There would also need to be a drive to up-skill the low skilled workers across the province so they are “work-ready” for the new environment. The report suggests that by 2030, under the low corporate tax scenario, only one in eight job vacancies will require no qualifications.

Northern Ireland has around 370,000 working age people not in employment and 125,000 economically inactive with no qualifications, which the Minister admitted presented a “huge challenge for employability”.

“We need to invest in skills across the spectrum and to move people up the skills ladder. Experience from other countries shows they don’t have this long tail of economically inactive. There’s more we can do to provide opportunities,” he said.

“It is better to overachieve than underachieve in skills provision as skills at a high level are transferable… Without corporation tax we flat-line. We see further stagnation in the economy.”


Speaking last night at a function hosted by law firm Tughans at Queen’s University’s Riddell Hall, First Minister Peter Robinson reiterated his commitment to getting the corporation tax decision across the line.

The Minister will attend the final meeting of the joint working group comprising representatives from the Executive, Treasury and the Northern Ireland Office on Monday, but said he did not expect there to be a clear recommendation from Treasury as had been first hoped.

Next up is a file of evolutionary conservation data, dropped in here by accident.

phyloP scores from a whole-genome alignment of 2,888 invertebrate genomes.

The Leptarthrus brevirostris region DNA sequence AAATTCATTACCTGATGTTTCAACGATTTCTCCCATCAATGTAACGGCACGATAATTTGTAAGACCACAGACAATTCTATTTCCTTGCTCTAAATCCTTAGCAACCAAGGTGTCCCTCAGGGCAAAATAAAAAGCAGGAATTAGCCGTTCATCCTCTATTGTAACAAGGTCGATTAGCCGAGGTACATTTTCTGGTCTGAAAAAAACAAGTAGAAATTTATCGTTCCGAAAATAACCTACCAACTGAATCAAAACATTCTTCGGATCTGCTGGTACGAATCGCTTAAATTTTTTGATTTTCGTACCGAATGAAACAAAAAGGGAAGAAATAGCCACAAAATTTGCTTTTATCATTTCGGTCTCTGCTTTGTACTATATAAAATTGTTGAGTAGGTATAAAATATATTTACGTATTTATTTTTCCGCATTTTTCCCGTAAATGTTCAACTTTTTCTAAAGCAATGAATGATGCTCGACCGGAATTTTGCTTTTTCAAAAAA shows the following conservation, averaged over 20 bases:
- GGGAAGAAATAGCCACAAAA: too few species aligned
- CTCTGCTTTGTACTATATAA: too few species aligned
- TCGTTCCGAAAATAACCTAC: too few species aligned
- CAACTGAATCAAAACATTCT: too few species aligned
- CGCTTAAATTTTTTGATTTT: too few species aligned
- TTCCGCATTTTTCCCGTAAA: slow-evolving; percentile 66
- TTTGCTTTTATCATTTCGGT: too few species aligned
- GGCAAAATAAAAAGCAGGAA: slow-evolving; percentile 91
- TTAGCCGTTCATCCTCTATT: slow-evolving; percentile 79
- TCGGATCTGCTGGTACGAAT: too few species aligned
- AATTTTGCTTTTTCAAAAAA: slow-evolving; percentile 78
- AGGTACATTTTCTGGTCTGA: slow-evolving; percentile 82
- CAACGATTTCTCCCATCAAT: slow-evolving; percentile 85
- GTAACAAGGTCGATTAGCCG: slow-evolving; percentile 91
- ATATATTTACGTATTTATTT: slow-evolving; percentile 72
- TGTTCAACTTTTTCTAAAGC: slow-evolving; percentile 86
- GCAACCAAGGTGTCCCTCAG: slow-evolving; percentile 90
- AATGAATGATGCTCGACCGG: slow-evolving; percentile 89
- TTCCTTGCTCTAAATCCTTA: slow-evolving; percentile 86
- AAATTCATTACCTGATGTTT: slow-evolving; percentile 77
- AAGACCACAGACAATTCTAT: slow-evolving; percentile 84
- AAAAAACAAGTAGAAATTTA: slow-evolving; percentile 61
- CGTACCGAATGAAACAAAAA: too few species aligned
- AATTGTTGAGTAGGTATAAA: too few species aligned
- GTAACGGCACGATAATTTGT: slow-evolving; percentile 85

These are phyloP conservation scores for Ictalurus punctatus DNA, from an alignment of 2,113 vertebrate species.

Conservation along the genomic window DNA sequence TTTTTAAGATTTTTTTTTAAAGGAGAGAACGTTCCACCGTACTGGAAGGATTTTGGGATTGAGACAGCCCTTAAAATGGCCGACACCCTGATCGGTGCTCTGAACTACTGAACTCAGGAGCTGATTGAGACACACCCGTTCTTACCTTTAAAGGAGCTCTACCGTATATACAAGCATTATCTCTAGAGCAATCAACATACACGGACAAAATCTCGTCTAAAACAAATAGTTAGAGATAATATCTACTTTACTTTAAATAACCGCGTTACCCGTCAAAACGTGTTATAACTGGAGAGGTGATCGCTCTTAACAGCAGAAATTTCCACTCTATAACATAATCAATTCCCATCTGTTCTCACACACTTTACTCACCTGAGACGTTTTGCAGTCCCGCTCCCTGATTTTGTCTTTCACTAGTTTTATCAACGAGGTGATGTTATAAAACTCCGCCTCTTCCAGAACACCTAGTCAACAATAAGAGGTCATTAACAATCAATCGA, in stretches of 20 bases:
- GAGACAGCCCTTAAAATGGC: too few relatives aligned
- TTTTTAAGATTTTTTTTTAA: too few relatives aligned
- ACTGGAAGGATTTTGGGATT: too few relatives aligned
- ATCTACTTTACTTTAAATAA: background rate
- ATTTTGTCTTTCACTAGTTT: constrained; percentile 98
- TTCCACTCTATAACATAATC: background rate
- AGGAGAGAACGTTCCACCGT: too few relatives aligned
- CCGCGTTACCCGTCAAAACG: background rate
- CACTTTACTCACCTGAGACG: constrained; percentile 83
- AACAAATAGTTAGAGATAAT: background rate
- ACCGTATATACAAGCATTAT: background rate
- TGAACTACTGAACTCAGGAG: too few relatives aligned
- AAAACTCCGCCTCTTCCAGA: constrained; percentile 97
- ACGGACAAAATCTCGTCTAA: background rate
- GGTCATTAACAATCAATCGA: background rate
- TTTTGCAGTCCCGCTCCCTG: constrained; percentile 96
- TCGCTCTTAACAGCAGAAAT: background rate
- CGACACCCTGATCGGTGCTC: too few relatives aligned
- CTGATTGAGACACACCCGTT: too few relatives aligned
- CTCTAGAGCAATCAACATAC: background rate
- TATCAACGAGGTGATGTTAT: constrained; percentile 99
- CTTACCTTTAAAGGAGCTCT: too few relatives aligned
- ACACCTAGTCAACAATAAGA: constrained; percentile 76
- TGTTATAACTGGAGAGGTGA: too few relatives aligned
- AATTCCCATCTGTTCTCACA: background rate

Instead Mr Robinson said whether Northern Ireland was given tax varying powers is now likely to be a cabinet decision.

It had been expected that a decision would be made either way over the summer and the DUP leader said he was still hopeful this would be the case.

While the First Minister implied there is opposition to devolution of corporation tax among Treasury officials he said he remained confident of a positive outcome because the issue has cross part support in the Executive and a cheerleader at the cabinet table in the form of Secretary of State Owen Paterson.

It was apparent from listening to Mr Robinson that this is an issue he is not about to let go lightly, and which he obviously believes will have a genuinely positive economic impact.

The Minister clearly sees it as a key differentiator for Northern Ireland, stating that he would like to see the corporation tax rate cut to 10%, not just 12.5% in line with the Republic of Ireland.

Those leading the charge for a cut in corporation tax say that even if it took two or three years to create the legislation and mechanisms needed to implement the separate tax rate, a firm commitment that it will happen will allow Invest NI to use it as a carrot to attract overseas firms and to encourage indigenous companies to plan future investment in their business.

That said, Employment Minister Stephen Farry and his department are to be commended for starting the ball rolling in assessing the progress that will have to be made in preparing our workforce in the immediate future, rather than waiting to see what happens and then scrambling to react.